Wednesday, April 19, 2006

Family Factors Huge in Avoiding Teenage Drinking

Sure, this is one of those studies in which academics spend a lot of time, money and energy simply to present findings that should be common sense. But common sense isn't all that common anymore and teen drinking continues to wreak terrible havoc including (but not limited to) increased crime and pregnancy rates and, of course, the crippling, killing effects of alcohol-impaired drivers.

Therefore anything that can motivate and assist adults in curbing teen drinking needs always to be trumpeted loud and clear. So here, from the World Congress of Families, is a summation of this study.

Most parents of teenagers know that a problem confined to college campuses a generation ago haunts high school communities today: alcohol use. Yet a study of sophomores in Icelandic secondary schools suggests that the increase of divorce, the lack of parental involvement with their teens, and the decline of church attendance have each strengthened the appeal of the bottle to teenagers.

Parsing data from the 2000 European School Survey on Alcohol and Other Drugs, which obtained responses from 89 percent of all tenth graders in Iceland, three Icelandic and one American sociologist measured both individual and school factors related to alcohol use among teens. In both bivariate and multivariate statistical tests, including what the researchers describe as their "best fitting model," teens living in households without a father, without a mother, or with a stepparent were more likely to drink (all three household arrangements at both test levels were statistically significant). Also statistically significant across the board: Teens were less likely to drink if they reported that their parents knew of their evening whereabouts and if teens reported that they were emotionally close to at least one parent.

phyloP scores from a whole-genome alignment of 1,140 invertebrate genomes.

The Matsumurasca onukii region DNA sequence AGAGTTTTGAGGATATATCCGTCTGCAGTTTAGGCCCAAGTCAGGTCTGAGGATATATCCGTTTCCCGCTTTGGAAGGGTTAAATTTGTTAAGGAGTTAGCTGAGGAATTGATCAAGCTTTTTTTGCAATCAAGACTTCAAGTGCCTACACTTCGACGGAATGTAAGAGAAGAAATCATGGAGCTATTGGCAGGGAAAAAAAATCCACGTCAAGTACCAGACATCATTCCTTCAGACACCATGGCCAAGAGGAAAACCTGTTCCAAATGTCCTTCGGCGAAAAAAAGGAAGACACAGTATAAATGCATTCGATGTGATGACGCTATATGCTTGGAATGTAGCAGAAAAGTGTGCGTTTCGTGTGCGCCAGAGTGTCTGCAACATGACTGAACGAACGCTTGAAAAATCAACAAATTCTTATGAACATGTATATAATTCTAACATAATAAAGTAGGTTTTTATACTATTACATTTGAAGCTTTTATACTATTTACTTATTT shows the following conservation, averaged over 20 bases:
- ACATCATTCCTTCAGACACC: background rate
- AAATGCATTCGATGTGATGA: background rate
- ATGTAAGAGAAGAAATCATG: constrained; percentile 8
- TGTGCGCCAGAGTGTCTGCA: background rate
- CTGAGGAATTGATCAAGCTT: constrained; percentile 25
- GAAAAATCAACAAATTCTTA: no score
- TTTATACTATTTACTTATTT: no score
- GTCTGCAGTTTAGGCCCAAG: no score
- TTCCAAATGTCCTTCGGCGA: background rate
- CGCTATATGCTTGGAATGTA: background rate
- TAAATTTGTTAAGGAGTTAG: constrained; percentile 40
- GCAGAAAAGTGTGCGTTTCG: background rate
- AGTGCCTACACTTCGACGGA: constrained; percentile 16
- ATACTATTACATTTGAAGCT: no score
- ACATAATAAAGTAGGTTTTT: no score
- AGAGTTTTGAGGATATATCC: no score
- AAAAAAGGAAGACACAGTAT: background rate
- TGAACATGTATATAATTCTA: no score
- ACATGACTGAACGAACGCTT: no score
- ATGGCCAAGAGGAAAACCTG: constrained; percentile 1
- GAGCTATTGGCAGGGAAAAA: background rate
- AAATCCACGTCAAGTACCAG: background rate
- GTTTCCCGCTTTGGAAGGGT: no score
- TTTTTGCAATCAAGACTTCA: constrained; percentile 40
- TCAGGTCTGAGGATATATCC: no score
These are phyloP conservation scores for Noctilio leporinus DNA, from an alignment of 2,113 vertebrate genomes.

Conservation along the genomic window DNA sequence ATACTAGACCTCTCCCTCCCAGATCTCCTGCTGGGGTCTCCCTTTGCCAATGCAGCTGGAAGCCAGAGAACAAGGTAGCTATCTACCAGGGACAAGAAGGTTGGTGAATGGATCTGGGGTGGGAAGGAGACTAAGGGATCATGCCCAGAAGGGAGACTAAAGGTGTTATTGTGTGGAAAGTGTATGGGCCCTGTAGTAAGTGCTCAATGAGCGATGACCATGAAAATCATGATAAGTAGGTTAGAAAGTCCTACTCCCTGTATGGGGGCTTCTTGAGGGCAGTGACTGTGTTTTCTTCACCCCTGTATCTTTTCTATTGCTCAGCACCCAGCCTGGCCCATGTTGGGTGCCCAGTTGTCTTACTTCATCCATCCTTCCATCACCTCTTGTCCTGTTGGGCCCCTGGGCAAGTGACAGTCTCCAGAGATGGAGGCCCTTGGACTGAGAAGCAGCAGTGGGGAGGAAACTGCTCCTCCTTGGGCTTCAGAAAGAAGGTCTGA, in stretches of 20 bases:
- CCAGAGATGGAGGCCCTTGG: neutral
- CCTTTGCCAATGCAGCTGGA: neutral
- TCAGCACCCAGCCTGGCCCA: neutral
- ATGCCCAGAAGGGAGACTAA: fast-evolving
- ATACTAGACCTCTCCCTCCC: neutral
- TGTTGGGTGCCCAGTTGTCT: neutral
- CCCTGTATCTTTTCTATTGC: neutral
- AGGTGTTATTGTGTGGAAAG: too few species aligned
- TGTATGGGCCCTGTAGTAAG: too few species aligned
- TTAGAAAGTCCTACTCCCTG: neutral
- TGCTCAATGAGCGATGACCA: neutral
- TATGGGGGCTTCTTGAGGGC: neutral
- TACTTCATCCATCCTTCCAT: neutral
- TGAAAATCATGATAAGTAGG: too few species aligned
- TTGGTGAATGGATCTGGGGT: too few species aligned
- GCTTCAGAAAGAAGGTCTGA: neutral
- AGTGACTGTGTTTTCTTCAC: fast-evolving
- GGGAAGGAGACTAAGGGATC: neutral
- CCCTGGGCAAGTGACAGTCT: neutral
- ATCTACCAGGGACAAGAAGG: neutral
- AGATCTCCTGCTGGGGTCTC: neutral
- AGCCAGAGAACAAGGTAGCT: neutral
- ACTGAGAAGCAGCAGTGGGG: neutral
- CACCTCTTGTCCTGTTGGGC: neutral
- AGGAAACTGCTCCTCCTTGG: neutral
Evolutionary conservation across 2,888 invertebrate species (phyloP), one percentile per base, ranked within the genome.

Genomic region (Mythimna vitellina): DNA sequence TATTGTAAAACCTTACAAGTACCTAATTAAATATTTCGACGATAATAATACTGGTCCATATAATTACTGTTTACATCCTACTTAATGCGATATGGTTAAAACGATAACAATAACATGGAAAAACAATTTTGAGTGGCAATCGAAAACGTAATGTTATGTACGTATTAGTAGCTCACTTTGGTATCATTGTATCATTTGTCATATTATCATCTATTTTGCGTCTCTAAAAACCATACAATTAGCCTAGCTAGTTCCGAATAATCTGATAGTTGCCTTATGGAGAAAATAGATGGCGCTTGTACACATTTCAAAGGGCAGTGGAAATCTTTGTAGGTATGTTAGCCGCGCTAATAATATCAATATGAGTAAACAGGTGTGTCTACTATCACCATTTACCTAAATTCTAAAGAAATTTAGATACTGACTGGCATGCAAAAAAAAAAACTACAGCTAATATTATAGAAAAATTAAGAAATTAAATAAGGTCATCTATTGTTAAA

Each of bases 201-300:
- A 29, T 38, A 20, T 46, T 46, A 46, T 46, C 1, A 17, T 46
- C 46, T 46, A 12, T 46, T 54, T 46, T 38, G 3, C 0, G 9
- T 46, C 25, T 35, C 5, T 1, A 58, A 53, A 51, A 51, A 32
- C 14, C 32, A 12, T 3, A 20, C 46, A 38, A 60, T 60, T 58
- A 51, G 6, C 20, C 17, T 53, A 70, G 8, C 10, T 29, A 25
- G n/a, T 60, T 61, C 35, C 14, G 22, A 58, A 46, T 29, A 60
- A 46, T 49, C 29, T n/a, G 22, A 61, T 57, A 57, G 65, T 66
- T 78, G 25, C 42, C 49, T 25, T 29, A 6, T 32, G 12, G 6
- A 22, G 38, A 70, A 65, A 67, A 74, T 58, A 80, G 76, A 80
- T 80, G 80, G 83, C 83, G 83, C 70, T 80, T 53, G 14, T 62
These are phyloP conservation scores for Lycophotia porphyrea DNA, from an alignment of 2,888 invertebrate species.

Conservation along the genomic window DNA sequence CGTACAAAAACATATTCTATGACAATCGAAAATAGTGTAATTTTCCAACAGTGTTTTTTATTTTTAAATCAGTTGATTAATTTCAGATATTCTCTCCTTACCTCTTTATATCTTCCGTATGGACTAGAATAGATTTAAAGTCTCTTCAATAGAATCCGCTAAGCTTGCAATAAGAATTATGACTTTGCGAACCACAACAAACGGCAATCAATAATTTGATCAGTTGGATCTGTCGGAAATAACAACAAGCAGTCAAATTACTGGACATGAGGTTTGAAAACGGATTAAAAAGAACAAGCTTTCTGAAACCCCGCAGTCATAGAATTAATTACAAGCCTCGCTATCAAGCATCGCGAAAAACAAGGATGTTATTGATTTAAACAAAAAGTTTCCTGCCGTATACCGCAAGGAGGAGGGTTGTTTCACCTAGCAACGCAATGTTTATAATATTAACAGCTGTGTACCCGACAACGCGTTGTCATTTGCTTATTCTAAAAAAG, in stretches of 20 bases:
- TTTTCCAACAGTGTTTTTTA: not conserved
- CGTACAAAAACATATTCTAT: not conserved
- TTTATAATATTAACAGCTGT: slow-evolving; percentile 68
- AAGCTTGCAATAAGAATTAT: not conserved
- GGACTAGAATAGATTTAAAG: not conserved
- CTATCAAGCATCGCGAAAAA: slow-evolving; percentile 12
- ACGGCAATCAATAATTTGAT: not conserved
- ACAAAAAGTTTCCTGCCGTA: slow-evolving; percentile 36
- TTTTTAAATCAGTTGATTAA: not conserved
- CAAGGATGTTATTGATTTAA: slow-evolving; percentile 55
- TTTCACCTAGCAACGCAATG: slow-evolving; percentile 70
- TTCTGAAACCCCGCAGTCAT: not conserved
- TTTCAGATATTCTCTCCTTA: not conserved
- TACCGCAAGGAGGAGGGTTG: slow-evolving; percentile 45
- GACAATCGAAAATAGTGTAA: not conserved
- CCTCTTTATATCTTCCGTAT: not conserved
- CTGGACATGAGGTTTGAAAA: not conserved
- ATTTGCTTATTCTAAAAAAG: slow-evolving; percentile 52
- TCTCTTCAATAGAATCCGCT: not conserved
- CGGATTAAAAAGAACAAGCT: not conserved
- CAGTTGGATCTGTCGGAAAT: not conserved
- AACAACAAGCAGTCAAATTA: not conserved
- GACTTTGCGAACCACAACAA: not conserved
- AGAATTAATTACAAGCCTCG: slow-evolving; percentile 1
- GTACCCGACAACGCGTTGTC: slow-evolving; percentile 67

Teens also were less likely to drink if they reported that they regularly attended public worship and expressed confidence in getting "support from God" when in need (p< .001 for both variables). While individual parental religiosity did not yield significant correlations with teen drinking in the multivariate tests, among teens that attended schools where parents were more religious, females drank significantly less than did males (p< .05).

For parents anxious about teen vulnerability to drinking, these findings confirm that staying out of the divorce court and taking the family to church each week are powerful tools to keep their teenagers out of trouble.

(Source: Thoroddur Bjarnason et al., "Familial and Religious Influences on Adolescent Alcohol Use: A Multi-Level Study of Students and School Communities," Social Forces 84 [September 2005]: 375-390.)